Sunday, October 9, 2016

More Waiting to be Read

Some great reading and writing here:


I haven't read a L'Amour in a while, so I picked this one up at a Used Book store or a flea market. I should find the first book in the series to read first. I'll have to visit some favorite haunts and see if I can pick up the others before I start this one..

Sunday, October 2, 2016

Books Waiting to be Read

Here are four books sitting in my credenza waiting to be read:

Three hardcovers and the Matt Braun double-novel paperback.

I don't know where to begin. I like Matt Braun, a fine writer. I also like short stories and the Tony Hillerman looks great, although there may be duplication in the stories with The Mammoth Book of Westerns. I may have read some of the other two authors over the years, but I don't remember right off. Decisions, decisions!

Thursday, September 29, 2016

How is Your Writing Going?

Any new books coming out? Short stories? Other stuff?

My writing is coming along pretty good. My novel is still going through critique, halfway done. And I'll be rewriting it shortly to get in most of the corrections recommended and see how it sounds after.

My collection of short stories is progressing, too, and and should be on the market in a few days or maybe two-three weeks. I'll be settling on a cover for it next week and it will be mostly finished. It'll be available on Create Space/Amazon at a very reasonable price and you won't have to go from place to place on the net to find them. Stay tuned!

Keep on writing!

Sunday, September 25, 2016

Interview With a Gunfighter by Neil A.Waring

Four-and-a-half questions, not five, because one is something that had already been asked, is the extent of the interview in this short story. I liked the interview, being short and not too complicated for the reporter. With each question, the old gunfighter relives the moment and takes some time to answer. He goes over in his mind the answer, showing his side and what he thought about at the time the event happened before he speaks.

Each answer requires him to think about it and take some time, and at one of the questions he goes outside and ruminates before answering. With the last question, he responds with a quote from Henry David Thoreau and the interviewer takes her notes and goes back to the office to finish up.

An enjoyable, well written tale this Interview With a Gunfighter, and I look forward to more stories by Mister Waring, a Wyoming resident and writer of both fiction and non-fiction..  

Thursday, September 22, 2016

Surprise or Not

Hell, it's just taking too long. My new site, Cattle Dust, is. I've been plugging away to get it on air by the first of October, but it's a horse race. That blog is a Wordpress site and will be used to publicize my novels and other things and maybe this one will be discontinued after a while. For now, I plan to keep running posts on subjects that come to mind in the Western sphere of things in this blog.

Anyway, if anyone has a comment on the title Cattle Dust,  please use this blog for now. I will let you know when the Wordpress site is ready for use. You may try looking for Cattle Dust on Wordpress or at and please let me know if you run across it. Thanks a bunch!

Sunday, September 18, 2016

Short Story by James Warner Bellah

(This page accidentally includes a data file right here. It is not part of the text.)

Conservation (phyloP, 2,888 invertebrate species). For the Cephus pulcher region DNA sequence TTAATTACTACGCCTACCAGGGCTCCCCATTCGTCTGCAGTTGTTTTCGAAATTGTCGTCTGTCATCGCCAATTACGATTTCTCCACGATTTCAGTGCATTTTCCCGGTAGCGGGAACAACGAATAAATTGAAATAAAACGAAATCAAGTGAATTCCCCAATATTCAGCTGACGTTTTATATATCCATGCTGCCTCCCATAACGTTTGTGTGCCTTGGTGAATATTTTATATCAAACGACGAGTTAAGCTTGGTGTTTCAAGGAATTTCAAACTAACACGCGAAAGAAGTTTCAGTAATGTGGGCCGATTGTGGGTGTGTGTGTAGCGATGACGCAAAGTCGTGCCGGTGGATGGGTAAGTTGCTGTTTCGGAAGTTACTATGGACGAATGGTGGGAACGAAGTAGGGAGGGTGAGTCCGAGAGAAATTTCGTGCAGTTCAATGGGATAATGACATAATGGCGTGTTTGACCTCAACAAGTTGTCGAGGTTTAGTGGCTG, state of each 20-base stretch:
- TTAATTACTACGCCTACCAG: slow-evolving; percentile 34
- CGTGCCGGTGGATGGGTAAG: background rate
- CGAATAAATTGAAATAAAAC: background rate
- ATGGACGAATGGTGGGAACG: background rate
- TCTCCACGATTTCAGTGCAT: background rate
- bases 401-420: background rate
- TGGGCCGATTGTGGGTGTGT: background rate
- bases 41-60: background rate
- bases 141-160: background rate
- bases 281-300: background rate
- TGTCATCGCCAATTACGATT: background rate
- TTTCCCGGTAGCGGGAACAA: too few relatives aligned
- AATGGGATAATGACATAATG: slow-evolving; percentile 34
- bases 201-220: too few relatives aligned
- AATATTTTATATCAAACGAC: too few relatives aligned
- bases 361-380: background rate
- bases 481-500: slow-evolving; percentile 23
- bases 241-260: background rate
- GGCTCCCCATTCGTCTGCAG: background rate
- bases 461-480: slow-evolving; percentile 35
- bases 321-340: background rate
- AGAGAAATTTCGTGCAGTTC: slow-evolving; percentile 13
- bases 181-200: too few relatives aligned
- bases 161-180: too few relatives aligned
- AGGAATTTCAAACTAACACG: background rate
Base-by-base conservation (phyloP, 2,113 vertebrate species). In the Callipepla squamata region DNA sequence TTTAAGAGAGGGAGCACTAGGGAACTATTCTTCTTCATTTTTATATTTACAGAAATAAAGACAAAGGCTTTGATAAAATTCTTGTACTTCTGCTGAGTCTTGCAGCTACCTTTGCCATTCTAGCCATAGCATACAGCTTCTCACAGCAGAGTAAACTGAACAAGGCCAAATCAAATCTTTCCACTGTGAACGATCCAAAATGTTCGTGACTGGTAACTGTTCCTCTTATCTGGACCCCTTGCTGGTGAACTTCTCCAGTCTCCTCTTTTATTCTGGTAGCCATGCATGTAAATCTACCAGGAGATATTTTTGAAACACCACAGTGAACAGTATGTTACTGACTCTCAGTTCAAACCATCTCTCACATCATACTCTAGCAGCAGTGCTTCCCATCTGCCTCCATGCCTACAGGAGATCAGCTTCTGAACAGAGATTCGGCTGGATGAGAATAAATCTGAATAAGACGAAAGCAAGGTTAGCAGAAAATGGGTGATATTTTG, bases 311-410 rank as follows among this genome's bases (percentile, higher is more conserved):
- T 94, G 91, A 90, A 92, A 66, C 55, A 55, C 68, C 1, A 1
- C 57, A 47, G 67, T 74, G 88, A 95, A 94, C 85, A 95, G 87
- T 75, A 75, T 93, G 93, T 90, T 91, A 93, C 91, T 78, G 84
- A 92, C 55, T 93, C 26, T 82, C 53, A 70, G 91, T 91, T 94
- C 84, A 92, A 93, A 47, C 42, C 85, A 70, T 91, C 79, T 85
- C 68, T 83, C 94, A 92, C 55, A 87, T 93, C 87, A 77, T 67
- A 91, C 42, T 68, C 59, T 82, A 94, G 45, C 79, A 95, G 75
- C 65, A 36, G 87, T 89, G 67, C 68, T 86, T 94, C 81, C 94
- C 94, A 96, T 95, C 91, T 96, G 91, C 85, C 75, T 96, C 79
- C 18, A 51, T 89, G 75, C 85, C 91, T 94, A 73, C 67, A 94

James Warner Bellah (1899-1976) wrote several western stories, including the novels, Massacre, The Apache, Ordeal at Blood River, and A Thunder of Drums. He wrote short stories about the cavalry in his Fort Starke stories of which this one is. This one is Command. John Ford was a fan of Bellah and based his movies, Fort Apache, Rio Grande, and She Wore a Yellow Ribbon from the Fort Starke stories and Bellah worked on the screenplay of several of Ford's movies.

While reading Command, John Wayne was buzzing around in my head, since he was the star of many of Ford's movies and I couldn't get him out of my mind. In Command, John Wayne - er, Nathan Brittles, the dusty, crusty, old cavalry captain and his cadre was on a mission to find Gresham's party, who had been sent to check on some Sioux. They found them and buried what was left. The Indians had cut off their feet and hands and scalped 'em. The young officer, Cohill, Brittles' second in command, didn't get along with Brittles, thinking he was cowardly and had no faith in him as captain of the group. But Cohill was taught a lesson in commanding troops and his mind was changed regarding Nathan Brittles. That is about the plot of the story as Brittles leads his men through a maneuver or two in order to catch the Indians, Apaches in this case, red-handed as they attacked Cohill's detail.

This was put into one of Wayne's movies and I remembered it too well. That's why he was on my mind as I read the story. It was really slick the way Bellah wrote it and kept me glued to the page. A fine story contained in The Mammoth Book of Westerns.  

Thursday, September 15, 2016

I Hate Formatting

That's right, I do hate formatting. I'm trying to format my short story collection so it looks nice and professional, but I'm having a heckuva time of it. I set the page numbering system, but it numbered everything, even the cover. So, what now? I deleted it and went to the design and layout pages and I did get the right numbers on the stories, but trying to number the metadata alphabetically, I haven't figured out yet. And there's more, like setting the fonts and spacing between stories on an already formatted page isn't working out too good. I will probably start all over and read the instructions again.

I want to get this collection out soon on Amazon and other sites without hiring someone to do it. That costs money!! And I don't have it right now. Don't get me wrong, I'm not complaining. If it wasn't for these sites letting you post your stories and novels for free, it would be a hard deal to self-publish in my case. I think it's about the best thing since sliced bread, as they say, and there are some great stories and novels self-published by some authors.

I expect the book, Western Stories, A Short Story Collection, will be forthcoming before too long and I will be glad that it is finished and on the market for everybody to read.

Sunday, September 11, 2016

A Short Western Story